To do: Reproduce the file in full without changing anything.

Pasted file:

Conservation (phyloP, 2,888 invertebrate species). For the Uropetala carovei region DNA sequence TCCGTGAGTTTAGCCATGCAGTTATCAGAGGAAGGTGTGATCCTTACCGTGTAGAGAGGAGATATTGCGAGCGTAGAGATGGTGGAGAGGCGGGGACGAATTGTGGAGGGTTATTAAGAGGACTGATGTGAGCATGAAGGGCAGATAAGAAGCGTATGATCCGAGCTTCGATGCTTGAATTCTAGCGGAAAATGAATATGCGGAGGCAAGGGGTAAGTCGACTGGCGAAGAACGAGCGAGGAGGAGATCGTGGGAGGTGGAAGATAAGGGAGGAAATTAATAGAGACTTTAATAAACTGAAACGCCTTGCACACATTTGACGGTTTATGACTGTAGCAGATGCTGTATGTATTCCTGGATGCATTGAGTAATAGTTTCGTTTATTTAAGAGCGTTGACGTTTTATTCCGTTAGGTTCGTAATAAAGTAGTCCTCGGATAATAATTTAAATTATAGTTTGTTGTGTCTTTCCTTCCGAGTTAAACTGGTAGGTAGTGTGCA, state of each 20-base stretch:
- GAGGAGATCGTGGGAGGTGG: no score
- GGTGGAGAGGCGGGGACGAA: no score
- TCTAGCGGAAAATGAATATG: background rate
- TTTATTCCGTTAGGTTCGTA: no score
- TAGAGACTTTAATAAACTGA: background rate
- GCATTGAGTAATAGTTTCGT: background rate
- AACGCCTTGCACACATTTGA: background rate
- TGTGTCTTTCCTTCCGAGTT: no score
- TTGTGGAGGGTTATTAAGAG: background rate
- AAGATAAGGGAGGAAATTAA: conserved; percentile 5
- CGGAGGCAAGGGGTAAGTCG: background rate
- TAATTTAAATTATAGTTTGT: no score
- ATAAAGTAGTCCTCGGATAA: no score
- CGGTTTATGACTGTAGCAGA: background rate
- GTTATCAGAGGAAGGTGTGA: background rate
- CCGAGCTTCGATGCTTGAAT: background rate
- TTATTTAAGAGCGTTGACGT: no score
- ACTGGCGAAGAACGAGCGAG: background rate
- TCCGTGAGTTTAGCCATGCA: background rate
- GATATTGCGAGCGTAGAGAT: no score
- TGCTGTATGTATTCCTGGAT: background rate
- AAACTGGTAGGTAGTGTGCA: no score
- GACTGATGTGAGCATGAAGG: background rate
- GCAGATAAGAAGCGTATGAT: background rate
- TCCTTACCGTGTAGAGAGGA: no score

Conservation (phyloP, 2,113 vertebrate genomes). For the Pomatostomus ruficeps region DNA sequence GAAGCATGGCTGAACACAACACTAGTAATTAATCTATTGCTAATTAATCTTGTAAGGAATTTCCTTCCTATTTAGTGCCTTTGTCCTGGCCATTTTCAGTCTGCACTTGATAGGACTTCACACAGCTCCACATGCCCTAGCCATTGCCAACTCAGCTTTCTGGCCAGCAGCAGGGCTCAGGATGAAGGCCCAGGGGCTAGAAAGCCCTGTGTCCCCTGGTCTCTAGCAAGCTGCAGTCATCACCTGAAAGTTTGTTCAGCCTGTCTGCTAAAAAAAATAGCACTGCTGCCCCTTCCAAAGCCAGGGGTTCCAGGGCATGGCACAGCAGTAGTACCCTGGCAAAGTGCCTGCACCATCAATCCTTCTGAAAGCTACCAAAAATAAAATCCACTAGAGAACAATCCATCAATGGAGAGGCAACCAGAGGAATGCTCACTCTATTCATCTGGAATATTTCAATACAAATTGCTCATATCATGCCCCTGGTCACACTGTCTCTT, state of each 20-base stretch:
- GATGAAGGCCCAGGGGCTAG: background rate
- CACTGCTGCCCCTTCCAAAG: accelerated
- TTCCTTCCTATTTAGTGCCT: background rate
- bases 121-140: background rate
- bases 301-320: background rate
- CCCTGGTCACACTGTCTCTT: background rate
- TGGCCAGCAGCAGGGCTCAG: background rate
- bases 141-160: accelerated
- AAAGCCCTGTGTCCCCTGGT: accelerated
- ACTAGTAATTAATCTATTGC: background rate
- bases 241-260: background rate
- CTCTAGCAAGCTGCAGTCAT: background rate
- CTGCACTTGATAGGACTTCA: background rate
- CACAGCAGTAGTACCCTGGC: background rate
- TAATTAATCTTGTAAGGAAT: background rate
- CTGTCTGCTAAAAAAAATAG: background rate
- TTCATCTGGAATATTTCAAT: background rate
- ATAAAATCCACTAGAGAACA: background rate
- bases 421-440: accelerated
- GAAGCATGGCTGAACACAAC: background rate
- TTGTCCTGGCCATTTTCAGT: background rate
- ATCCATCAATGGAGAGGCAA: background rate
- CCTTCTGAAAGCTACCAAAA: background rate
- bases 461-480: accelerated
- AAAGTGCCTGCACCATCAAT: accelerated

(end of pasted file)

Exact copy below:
Conservation (phyloP, 2,888 invertebrate species). For the Uropetala carovei region DNA sequence TCCGTGAGTTTAGCCATGCAGTTATCAGAGGAAGGTGTGATCCTTACCGTGTAGAGAGGAGATATTGCGAGCGTAGAGATGGTGGAGAGGCGGGGACGAATTGTGGAGGGTTATTAAGAGGACTGATGTGAGCATGAAGGGCAGATAAGAAGCGTATGATCCGAGCTTCGATGCTTGAATTCTAGCGGAAAATGAATATGCGGAGGCAAGGGGTAAGTCGACTGGCGAAGAACGAGCGAGGAGGAGATCGTGGGAGGTGGAAGATAAGGGAGGAAATTAATAGAGACTTTAATAAACTGAAACGCCTTGCACACATTTGACGGTTTATGACTGTAGCAGATGCTGTATGTATTCCTGGATGCATTGAGTAATAGTTTCGTTTATTTAAGAGCGTTGACGTTTTATTCCGTTAGGTTCGTAATAAAGTAGTCCTCGGATAATAATTTAAATTATAGTTTGTTGTGTCTTTCCTTCCGAGTTAAACTGGTAGGTAGTGTGCA, state of each 20-base stretch:
- GAGGAGATCGTGGGAGGTGG: no score
- GGTGGAGAGGCGGGGACGAA: no score
- TCTAGCGGAAAATGAATATG: background rate
- TTTATTCCGTTAGGTTCGTA: no score
- TAGAGACTTTAATAAACTGA: background rate
- GCATTGAGTAATAGTTTCGT: background rate
- AACGCCTTGCACACATTTGA: background rate
- TGTGTCTTTCCTTCCGAGTT: no score
- TTGTGGAGGGTTATTAAGAG: background rate
- AAGATAAGGGAGGAAATTAA: conserved; percentile 5
- CGGAGGCAAGGGGTAAGTCG: background rate
- TAATTTAAATTATAGTTTGT: no score
- ATAAAGTAGTCCTCGGATAA: no score
- CGGTTTATGACTGTAGCAGA: background rate
- GTTATCAGAGGAAGGTGTGA: background rate
- CCGAGCTTCGATGCTTGAAT: background rate
- TTATTTAAGAGCGTTGACGT: no score
- ACTGGCGAAGAACGAGCGAG: background rate
- TCCGTGAGTTTAGCCATGCA: background rate
- GATATTGCGAGCGTAGAGAT: no score
- TGCTGTATGTATTCCTGGAT: background rate
- AAACTGGTAGGTAGTGTGCA: no score
- GACTGATGTGAGCATGAAGG: background rate
- GCAGATAAGAAGCGTATGAT: background rate
- TCCTTACCGTGTAGAGAGGA: no score

Conservation (phyloP, 2,113 vertebrate genomes). For the Pomatostomus ruficeps region DNA sequence GAAGCATGGCTGAACACAACACTAGTAATTAATCTATTGCTAATTAATCTTGTAAGGAATTTCCTTCCTATTTAGTGCCTTTGTCCTGGCCATTTTCAGTCTGCACTTGATAGGACTTCACACAGCTCCACATGCCCTAGCCATTGCCAACTCAGCTTTCTGGCCAGCAGCAGGGCTCAGGATGAAGGCCCAGGGGCTAGAAAGCCCTGTGTCCCCTGGTCTCTAGCAAGCTGCAGTCATCACCTGAAAGTTTGTTCAGCCTGTCTGCTAAAAAAAATAGCACTGCTGCCCCTTCCAAAGCCAGGGGTTCCAGGGCATGGCACAGCAGTAGTACCCTGGCAAAGTGCCTGCACCATCAATCCTTCTGAAAGCTACCAAAAATAAAATCCACTAGAGAACAATCCATCAATGGAGAGGCAACCAGAGGAATGCTCACTCTATTCATCTGGAATATTTCAATACAAATTGCTCATATCATGCCCCTGGTCACACTGTCTCTT, state of each 20-base stretch:
- GATGAAGGCCCAGGGGCTAG: background rate
- CACTGCTGCCCCTTCCAAAG: accelerated
- TTCCTTCCTATTTAGTGCCT: background rate
- bases 121-140: background rate
- bases 301-320: background rate
- CCCTGGTCACACTGTCTCTT: background rate
- TGGCCAGCAGCAGGGCTCAG: background rate
- bases 141-160: accelerated
- AAAGCCCTGTGTCCCCTGGT: accelerated
- ACTAGTAATTAATCTATTGC: background rate
- bases 241-260: background rate
- CTCTAGCAAGCTGCAGTCAT: background rate
- CTGCACTTGATAGGACTTCA: background rate
- CACAGCAGTAGTACCCTGGC: background rate
- TAATTAATCTTGTAAGGAAT: background rate
- CTGTCTGCTAAAAAAAATAG: background rate
- TTCATCTGGAATATTTCAAT: background rate
- ATAAAATCCACTAGAGAACA: background rate
- bases 421-440: accelerated
- GAAGCATGGCTGAACACAAC: background rate
- TTGTCCTGGCCATTTTCAGT: background rate
- ATCCATCAATGGAGAGGCAA: background rate
- CCTTCTGAAAGCTACCAAAA: background rate
- bases 461-480: accelerated
- AAAGTGCCTGCACCATCAAT: accelerated